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In Logic Pro 9 Essential Training, Scott Hirsch explains how to harness the power and flexibility of Logic Pro, Apple’s popular songwriting software, to record, edit, and mix music. The course includes instruction on how to compose in Logic Pro, and spend more time being creative and less time dealing with technical uncertainties. Scott focuses on setting up a workspace, recording with both live performers and digital instruments, editing and arranging, and mixing and mastering a composition. Exercise files accompany the course.
The first time you open Logic you'll be prompted to use some pre-made templates. In this lesson, we'll explore some of these as well as learn how to save and make our own custom template. Here we go. To launch Logic Pro 9, you can do one of three things. You can click on it's icon in your dock, a black rectangle with a platinum record on it. You can find it in your Mac hard drive, Applications, under Logic. If you see any other thing besides Logic Pro, those are older versions. We are running 9.1. It's possible you might see Logic Pro 8, Logic Pro 9, but the one you want to open for Logic 9.1 is Logic Pro.
Or you can double-click on an already saved Logic project file, which is any file that has the .logic suffix. This is an example of one of those. But that will bring you in to that project. Let's open it from the dock and see what happens. When Logic loads up, the first thing you're prompted with is the Templates dialog. These are a bunch of already made templates that are stylized to different productions styles and uses. For fun let's open the Electronic one.
Because this project file is a template, we are automatically forced into a Save As dialog asking us where we'd like to save our version of this project. Here we'll name it and give it a place to go on our hard drive. You might want to save it to an external FireWire hard drive, which I recommend since audio will start quickly eating up space or you might want to define a place in your computer where you'll save all of your Logic projects to. I am going to save it to Desktop > Exercise Files > Chapter 01. We'll call it my1stproject. Some options are already checked for us down here.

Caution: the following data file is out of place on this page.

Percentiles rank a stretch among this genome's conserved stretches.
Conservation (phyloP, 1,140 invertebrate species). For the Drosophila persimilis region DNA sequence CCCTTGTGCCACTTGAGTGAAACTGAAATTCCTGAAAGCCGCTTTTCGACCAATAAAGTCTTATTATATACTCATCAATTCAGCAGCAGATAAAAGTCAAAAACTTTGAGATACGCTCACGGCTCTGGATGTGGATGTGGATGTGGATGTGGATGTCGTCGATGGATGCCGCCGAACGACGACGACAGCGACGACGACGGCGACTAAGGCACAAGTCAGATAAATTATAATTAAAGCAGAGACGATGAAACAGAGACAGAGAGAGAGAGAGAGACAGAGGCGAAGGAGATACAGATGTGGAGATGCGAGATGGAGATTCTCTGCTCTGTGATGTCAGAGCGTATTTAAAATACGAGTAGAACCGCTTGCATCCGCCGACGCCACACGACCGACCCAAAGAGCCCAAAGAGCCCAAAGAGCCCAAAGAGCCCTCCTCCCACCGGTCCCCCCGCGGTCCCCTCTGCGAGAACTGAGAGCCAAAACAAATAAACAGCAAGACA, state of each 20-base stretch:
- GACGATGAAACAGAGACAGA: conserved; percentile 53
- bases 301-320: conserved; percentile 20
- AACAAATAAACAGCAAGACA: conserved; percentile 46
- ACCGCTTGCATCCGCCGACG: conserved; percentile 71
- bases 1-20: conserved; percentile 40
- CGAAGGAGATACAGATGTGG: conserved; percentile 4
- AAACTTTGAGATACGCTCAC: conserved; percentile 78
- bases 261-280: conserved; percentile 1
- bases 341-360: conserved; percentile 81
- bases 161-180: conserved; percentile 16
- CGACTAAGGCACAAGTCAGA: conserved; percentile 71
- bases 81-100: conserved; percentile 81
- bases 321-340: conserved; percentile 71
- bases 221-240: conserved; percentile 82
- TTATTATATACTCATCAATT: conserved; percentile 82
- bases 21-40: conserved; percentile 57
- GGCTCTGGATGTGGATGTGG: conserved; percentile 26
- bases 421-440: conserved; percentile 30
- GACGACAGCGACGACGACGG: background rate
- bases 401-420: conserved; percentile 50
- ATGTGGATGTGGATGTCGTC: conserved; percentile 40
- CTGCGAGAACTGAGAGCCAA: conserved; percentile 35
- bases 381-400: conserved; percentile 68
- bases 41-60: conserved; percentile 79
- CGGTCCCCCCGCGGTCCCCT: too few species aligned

Like Include Assets and Copy external audio files to project folder. We'll leave these checked since they will consolidate everything to one place and create the necessary folders. Hit Save. This is a project with 15 tracks of pre-loaded software instrument tracks. We'll learn about how to load up our own track soon enough. So let's close this project. Choose File > Close Project. Before we open a new one, let's look at what choosing those options did when we first saved our project. We'll find the project.
There it is, my1stproject. Inside of there you're going to have your project file and an Audio Files folder. Because we chose Include Assets, Logic automatically made an outside folder and put our project file in there and in Audio Files folder for files that go with our project. Okay, now let's make a new project. Go back to Logic and choose File > New. Again, you get the Templates dialog, but this time we are going to choose Empty Project. This time instead of prompting you to save, you get a New Tracks dialog.
A Logic project always has to have at least one track in it. Let's choose Software Instrument and hit Create. I would like to differentiate the three types of tracks you will use in Logic. This is a Software Instrument track. Like the tracks in the Electronic template these types of tracks makes sound from software instruments that come with Logic. These include drums, synthesizers, pianos, strings, horns, orchestras, organs, you name it. These tracks can only contain MIDI regions in them.
These MIDI regions contain sets of instructions called MIDI events telling the software instrument on the track what notes to play and when to play them. Let's make another track. Go up to the local menu Track > New. This time we'll choose an Audio track and hit Create. Audio tracks hold digital audio regions, which point to audio files on your hard drive. Finally, we'll make the third type of track, Track > New, which is an external MIDI track.
External MIDI tracks send MIDI events and instructions out of Logic to MIDI controllable devices that are external to your Mac. As you work, you might find it useful to save certain track configurations that you want to come back to every time you work. This can save a lot of setup time. To make your own templates choose File > Save As Template. Let's save this as my1sttemplate. Let's hit Save. Now we'll close this project file, File > Close Project.
We don't need to save this. Now when we click File > New, we'll go back to the Templates dialog, but you'll notice there's a new folder called My Templates and there's my1sttemplate, the one we just made. So as you are working in Logic and you like what you're working on, you can make a template for that to go back to anytime. Let's go back into it. Because it's a template it forces us into a Save As. Let's call this my2ndproject. If you don't want to see the templates every time you launch Logic, you can turn it off. Go to Logic Pro > Preferences > General.
Here under Project Handling where it says Startup Action, we can change this. We can change it to Do Nothing if that's what we want. We have some other options here too. We might want to change it to open the most recent project that you're working on. The steps we learned in this lesson are essential. We now know how to open Logic and save our own template. We also checked out Logic's different track types. Stay tuned for more.
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